Jerry had made his arrangements, a package plan which included both the cremation and memorial service. So once the body was returned from the medical examiner it was only a question of getting someone to speak to the few remaining friends Jerry hadn’t alienated.
The 4’oclock hot Yoga began with a sun salutation. She started on all fours and gradually raised her ass high up in the air. Everyone looked at her as she started to laugh aloud. Jerry hated people who looked for answers and he particularly detested the paranormal crowd who believed in astrology. Once of his favorite comments had been, “my moon is in windshield.” As she moved into her “downward facing dog,” she felt like she were channeling Jerry’s spirit. Still she felt nervous.
Wouldn’t the average person who saw their loved one about to jump have tried to get in the way?
What she had told herself was that he’d simply caught her off guard, jumping before she had a chance to realize what was happening, but maybe she was so fed up with Jerry’s negative attitude about travel and his hatred towards self-satisfied people who enjoyed their lives that she actually wanted him to die.
As she started towards home after class, she realized that it might be better if she spent the night in a hotel. There were all kinds of bargain sites which offered discount rates on rooms in luxury hotels and it would actually be fun to get out of the house. Things had been actually going well and there was no sense in allowing herself to get fearful and started having neurotic thoughts, like Jerry didn’t jump I pushed him that were sparked by all the other bodies falling out of the windows and now the increasingly routine visits from the police.
She went on Nest and found room at the Warwick on 54th off Sixth Avenue for only $118. From there she would be able to coordinate with the undertaker and Barney Greengrass without having to worry about the police.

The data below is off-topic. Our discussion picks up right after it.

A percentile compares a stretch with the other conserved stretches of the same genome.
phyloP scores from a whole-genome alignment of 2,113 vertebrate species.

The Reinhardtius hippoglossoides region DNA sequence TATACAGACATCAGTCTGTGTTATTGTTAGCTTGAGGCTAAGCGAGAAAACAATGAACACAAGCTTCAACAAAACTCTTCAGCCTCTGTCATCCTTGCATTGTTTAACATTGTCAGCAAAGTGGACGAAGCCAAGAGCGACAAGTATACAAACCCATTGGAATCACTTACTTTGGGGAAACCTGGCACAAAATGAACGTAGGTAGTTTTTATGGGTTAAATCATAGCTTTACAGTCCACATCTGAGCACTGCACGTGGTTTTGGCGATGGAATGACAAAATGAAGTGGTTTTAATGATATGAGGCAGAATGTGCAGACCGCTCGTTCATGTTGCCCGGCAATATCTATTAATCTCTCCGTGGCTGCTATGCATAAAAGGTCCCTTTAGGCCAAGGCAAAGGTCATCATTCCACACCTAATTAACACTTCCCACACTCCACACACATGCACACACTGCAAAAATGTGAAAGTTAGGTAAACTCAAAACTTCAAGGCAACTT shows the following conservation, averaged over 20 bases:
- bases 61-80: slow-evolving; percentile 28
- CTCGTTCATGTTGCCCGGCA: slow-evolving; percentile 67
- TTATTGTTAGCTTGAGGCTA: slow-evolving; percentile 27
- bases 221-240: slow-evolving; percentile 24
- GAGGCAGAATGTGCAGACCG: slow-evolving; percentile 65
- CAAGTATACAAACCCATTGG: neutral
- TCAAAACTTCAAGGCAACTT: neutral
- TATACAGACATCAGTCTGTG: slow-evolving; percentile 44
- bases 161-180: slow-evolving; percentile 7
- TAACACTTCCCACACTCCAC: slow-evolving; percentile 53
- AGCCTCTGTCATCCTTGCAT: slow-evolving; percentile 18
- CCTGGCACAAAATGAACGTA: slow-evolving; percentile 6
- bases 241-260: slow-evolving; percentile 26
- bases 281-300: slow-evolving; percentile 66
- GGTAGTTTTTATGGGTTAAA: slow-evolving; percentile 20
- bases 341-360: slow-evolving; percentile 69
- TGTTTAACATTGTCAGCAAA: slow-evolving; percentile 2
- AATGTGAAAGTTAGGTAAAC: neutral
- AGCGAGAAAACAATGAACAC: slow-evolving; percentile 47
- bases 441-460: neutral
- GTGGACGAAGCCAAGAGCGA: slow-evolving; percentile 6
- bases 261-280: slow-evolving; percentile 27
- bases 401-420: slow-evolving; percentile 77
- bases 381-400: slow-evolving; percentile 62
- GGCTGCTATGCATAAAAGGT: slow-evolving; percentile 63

When she got back the next morning, she had to pass through a gauntlet of cameras and reporters who surrounded the building which had now become an object of curiosity due to all the falling bodies.
“Any comment on your husband or any of the other jumpers?” one reporter asking.
“What about window bars?”
The minute the elevator opened Dr. Weiss’s shepherd jumped onto her. It hadn’t been the first time. Weiss was constantly getting into altercations with other shareholders about the behavior of his pet, who was now required, by the building’s board, to wear a muzzle. She wouldn’t have been worse for the wear if Weiss, a retired osteopath, had also jumped out the window, along with that depressive Marvin something or other on 5.
When Jerry was alive her greatest fear had been getting stuck in the building elevator. Now that fear had been displaced by the fear of being hit by a body on the way out of the lobby door.
The containers of soup were still sitting on the counter. Jerry liked the hot and sour, which Alice couldn’t eat due to her acid gerd, but she poured the wonton into a bowl, put it in the microwave and flipped on CNN—in time so see a Breaking News story about the impeachment. She sipped intently on her soup, as she watched the broadcast.
Usually there was something consoling about the scandals. However, she was caught up short when she realized she was no longer immune to trouble.
When the weekend came there would be no one to argue with about where to go to dinner.
Jerry’s favorite activity was eating popcorn at the movies, but she had no intention of going to the movies on her own. Ideas popped into her head. She had yet to join Netflix.
During the bombing of Britain Londoners took cover in the Underground. She’d pay the few dollars extra to have her yoga instructor come to the house and have her therapy sessions over the phone, until the bodies stopped falling.
Poor Jerry. He’d always been afraid that his life wouldn’t earn a Times obit, but he’d ended up being a news item, albeit a small one that would soon be forgotten, about a rash of residents jumping out of the windows of their Upper West Side apartments.
Francis Levy is the author of the comic novels Erotomania: A Romance, Seven Days in Rio and Tombstone: Not a Western. He blogs at TheScreamingPope.com.
Photo: Tom Barrett/Unsplash